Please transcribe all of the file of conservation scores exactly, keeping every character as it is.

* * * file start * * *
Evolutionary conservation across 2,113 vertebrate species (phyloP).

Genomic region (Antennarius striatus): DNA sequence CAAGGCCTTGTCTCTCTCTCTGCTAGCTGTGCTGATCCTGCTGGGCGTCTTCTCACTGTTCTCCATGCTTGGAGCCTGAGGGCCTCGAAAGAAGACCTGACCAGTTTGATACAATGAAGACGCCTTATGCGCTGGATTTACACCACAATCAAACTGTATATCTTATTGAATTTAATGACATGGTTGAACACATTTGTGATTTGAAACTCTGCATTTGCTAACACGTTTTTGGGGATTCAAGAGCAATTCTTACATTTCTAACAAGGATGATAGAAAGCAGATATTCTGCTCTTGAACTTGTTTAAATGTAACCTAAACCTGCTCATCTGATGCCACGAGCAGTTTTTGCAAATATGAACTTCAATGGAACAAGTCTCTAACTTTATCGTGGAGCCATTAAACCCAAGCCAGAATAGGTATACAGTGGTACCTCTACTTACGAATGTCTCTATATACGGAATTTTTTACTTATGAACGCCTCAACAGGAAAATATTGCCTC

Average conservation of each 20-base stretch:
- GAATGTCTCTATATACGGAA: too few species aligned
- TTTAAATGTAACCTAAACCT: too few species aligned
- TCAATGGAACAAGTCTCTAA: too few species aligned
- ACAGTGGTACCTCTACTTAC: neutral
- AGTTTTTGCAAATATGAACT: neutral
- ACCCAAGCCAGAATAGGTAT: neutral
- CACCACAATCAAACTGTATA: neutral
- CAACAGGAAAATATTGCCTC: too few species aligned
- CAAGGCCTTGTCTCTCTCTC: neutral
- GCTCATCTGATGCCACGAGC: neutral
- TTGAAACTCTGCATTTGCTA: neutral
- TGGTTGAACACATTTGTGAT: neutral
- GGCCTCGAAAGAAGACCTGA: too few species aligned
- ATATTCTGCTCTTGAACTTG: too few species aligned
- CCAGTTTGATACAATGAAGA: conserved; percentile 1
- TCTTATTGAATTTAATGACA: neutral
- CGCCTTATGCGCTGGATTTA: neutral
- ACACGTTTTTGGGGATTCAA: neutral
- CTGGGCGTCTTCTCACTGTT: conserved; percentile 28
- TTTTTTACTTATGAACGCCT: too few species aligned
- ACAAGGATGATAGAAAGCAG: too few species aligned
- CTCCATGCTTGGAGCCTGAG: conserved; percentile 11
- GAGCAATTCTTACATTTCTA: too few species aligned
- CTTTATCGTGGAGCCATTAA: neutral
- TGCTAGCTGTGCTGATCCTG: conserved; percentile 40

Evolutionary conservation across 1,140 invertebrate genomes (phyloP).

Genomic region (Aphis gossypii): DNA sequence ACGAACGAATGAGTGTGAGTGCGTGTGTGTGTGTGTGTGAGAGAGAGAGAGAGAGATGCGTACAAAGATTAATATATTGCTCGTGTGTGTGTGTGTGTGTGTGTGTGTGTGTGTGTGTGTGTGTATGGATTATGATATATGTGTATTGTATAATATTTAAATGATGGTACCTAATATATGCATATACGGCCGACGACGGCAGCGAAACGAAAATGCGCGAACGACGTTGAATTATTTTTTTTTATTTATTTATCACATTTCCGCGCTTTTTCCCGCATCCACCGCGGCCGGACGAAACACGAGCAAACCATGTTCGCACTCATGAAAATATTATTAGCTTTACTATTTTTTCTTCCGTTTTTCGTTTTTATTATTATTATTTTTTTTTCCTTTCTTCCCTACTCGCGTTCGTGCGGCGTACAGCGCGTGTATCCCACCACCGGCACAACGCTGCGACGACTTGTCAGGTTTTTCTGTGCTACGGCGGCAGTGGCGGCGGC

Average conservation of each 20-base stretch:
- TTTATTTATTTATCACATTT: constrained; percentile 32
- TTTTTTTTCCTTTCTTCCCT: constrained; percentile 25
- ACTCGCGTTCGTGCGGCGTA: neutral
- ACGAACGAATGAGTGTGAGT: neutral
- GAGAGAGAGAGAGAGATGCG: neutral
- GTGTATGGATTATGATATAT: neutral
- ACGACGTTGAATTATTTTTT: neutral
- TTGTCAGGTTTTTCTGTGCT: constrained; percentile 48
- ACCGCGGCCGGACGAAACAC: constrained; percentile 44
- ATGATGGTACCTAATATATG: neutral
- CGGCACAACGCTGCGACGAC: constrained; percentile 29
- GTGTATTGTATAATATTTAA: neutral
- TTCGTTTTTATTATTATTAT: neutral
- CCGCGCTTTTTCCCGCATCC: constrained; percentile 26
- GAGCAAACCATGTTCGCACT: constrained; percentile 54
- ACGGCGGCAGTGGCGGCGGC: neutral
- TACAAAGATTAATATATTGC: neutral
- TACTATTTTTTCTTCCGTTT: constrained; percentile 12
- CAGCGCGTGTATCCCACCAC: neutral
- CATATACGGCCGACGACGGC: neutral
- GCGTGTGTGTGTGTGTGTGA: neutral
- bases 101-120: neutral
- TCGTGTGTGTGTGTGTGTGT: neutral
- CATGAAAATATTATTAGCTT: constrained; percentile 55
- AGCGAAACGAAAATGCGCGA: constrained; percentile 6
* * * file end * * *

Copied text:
Evolutionary conservation across 2,113 vertebrate species (phyloP).

Genomic region (Antennarius striatus): DNA sequence CAAGGCCTTGTCTCTCTCTCTGCTAGCTGTGCTGATCCTGCTGGGCGTCTTCTCACTGTTCTCCATGCTTGGAGCCTGAGGGCCTCGAAAGAAGACCTGACCAGTTTGATACAATGAAGACGCCTTATGCGCTGGATTTACACCACAATCAAACTGTATATCTTATTGAATTTAATGACATGGTTGAACACATTTGTGATTTGAAACTCTGCATTTGCTAACACGTTTTTGGGGATTCAAGAGCAATTCTTACATTTCTAACAAGGATGATAGAAAGCAGATATTCTGCTCTTGAACTTGTTTAAATGTAACCTAAACCTGCTCATCTGATGCCACGAGCAGTTTTTGCAAATATGAACTTCAATGGAACAAGTCTCTAACTTTATCGTGGAGCCATTAAACCCAAGCCAGAATAGGTATACAGTGGTACCTCTACTTACGAATGTCTCTATATACGGAATTTTTTACTTATGAACGCCTCAACAGGAAAATATTGCCTC

Average conservation of each 20-base stretch:
- GAATGTCTCTATATACGGAA: too few species aligned
- TTTAAATGTAACCTAAACCT: too few species aligned
- TCAATGGAACAAGTCTCTAA: too few species aligned
- ACAGTGGTACCTCTACTTAC: neutral
- AGTTTTTGCAAATATGAACT: neutral
- ACCCAAGCCAGAATAGGTAT: neutral
- CACCACAATCAAACTGTATA: neutral
- CAACAGGAAAATATTGCCTC: too few species aligned
- CAAGGCCTTGTCTCTCTCTC: neutral
- GCTCATCTGATGCCACGAGC: neutral
- TTGAAACTCTGCATTTGCTA: neutral
- TGGTTGAACACATTTGTGAT: neutral
- GGCCTCGAAAGAAGACCTGA: too few species aligned
- ATATTCTGCTCTTGAACTTG: too few species aligned
- CCAGTTTGATACAATGAAGA: conserved; percentile 1
- TCTTATTGAATTTAATGACA: neutral
- CGCCTTATGCGCTGGATTTA: neutral
- ACACGTTTTTGGGGATTCAA: neutral
- CTGGGCGTCTTCTCACTGTT: conserved; percentile 28
- TTTTTTACTTATGAACGCCT: too few species aligned
- ACAAGGATGATAGAAAGCAG: too few species aligned
- CTCCATGCTTGGAGCCTGAG: conserved; percentile 11
- GAGCAATTCTTACATTTCTA: too few species aligned
- CTTTATCGTGGAGCCATTAA: neutral
- TGCTAGCTGTGCTGATCCTG: conserved; percentile 40

Evolutionary conservation across 1,140 invertebrate genomes (phyloP).

Genomic region (Aphis gossypii): DNA sequence ACGAACGAATGAGTGTGAGTGCGTGTGTGTGTGTGTGTGAGAGAGAGAGAGAGAGATGCGTACAAAGATTAATATATTGCTCGTGTGTGTGTGTGTGTGTGTGTGTGTGTGTGTGTGTGTGTGTATGGATTATGATATATGTGTATTGTATAATATTTAAATGATGGTACCTAATATATGCATATACGGCCGACGACGGCAGCGAAACGAAAATGCGCGAACGACGTTGAATTATTTTTTTTTATTTATTTATCACATTTCCGCGCTTTTTCCCGCATCCACCGCGGCCGGACGAAACACGAGCAAACCATGTTCGCACTCATGAAAATATTATTAGCTTTACTATTTTTTCTTCCGTTTTTCGTTTTTATTATTATTATTTTTTTTTCCTTTCTTCCCTACTCGCGTTCGTGCGGCGTACAGCGCGTGTATCCCACCACCGGCACAACGCTGCGACGACTTGTCAGGTTTTTCTGTGCTACGGCGGCAGTGGCGGCGGC

Average conservation of each 20-base stretch:
- TTTATTTATTTATCACATTT: constrained; percentile 32
- TTTTTTTTCCTTTCTTCCCT: constrained; percentile 25
- ACTCGCGTTCGTGCGGCGTA: neutral
- ACGAACGAATGAGTGTGAGT: neutral
- GAGAGAGAGAGAGAGATGCG: neutral
- GTGTATGGATTATGATATAT: neutral
- ACGACGTTGAATTATTTTTT: neutral
- TTGTCAGGTTTTTCTGTGCT: constrained; percentile 48
- ACCGCGGCCGGACGAAACAC: constrained; percentile 44
- ATGATGGTACCTAATATATG: neutral
- CGGCACAACGCTGCGACGAC: constrained; percentile 29
- GTGTATTGTATAATATTTAA: neutral
- TTCGTTTTTATTATTATTAT: neutral
- CCGCGCTTTTTCCCGCATCC: constrained; percentile 26
- GAGCAAACCATGTTCGCACT: constrained; percentile 54
- ACGGCGGCAGTGGCGGCGGC: neutral
- TACAAAGATTAATATATTGC: neutral
- TACTATTTTTTCTTCCGTTT: constrained; percentile 12
- CAGCGCGTGTATCCCACCAC: neutral
- CATATACGGCCGACGACGGC: neutral
- GCGTGTGTGTGTGTGTGTGA: neutral
- bases 101-120: neutral
- TCGTGTGTGTGTGTGTGTGT: neutral
- CATGAAAATATTATTAGCTT: constrained; percentile 55
- AGCGAAACGAAAATGCGCGA: constrained; percentile 6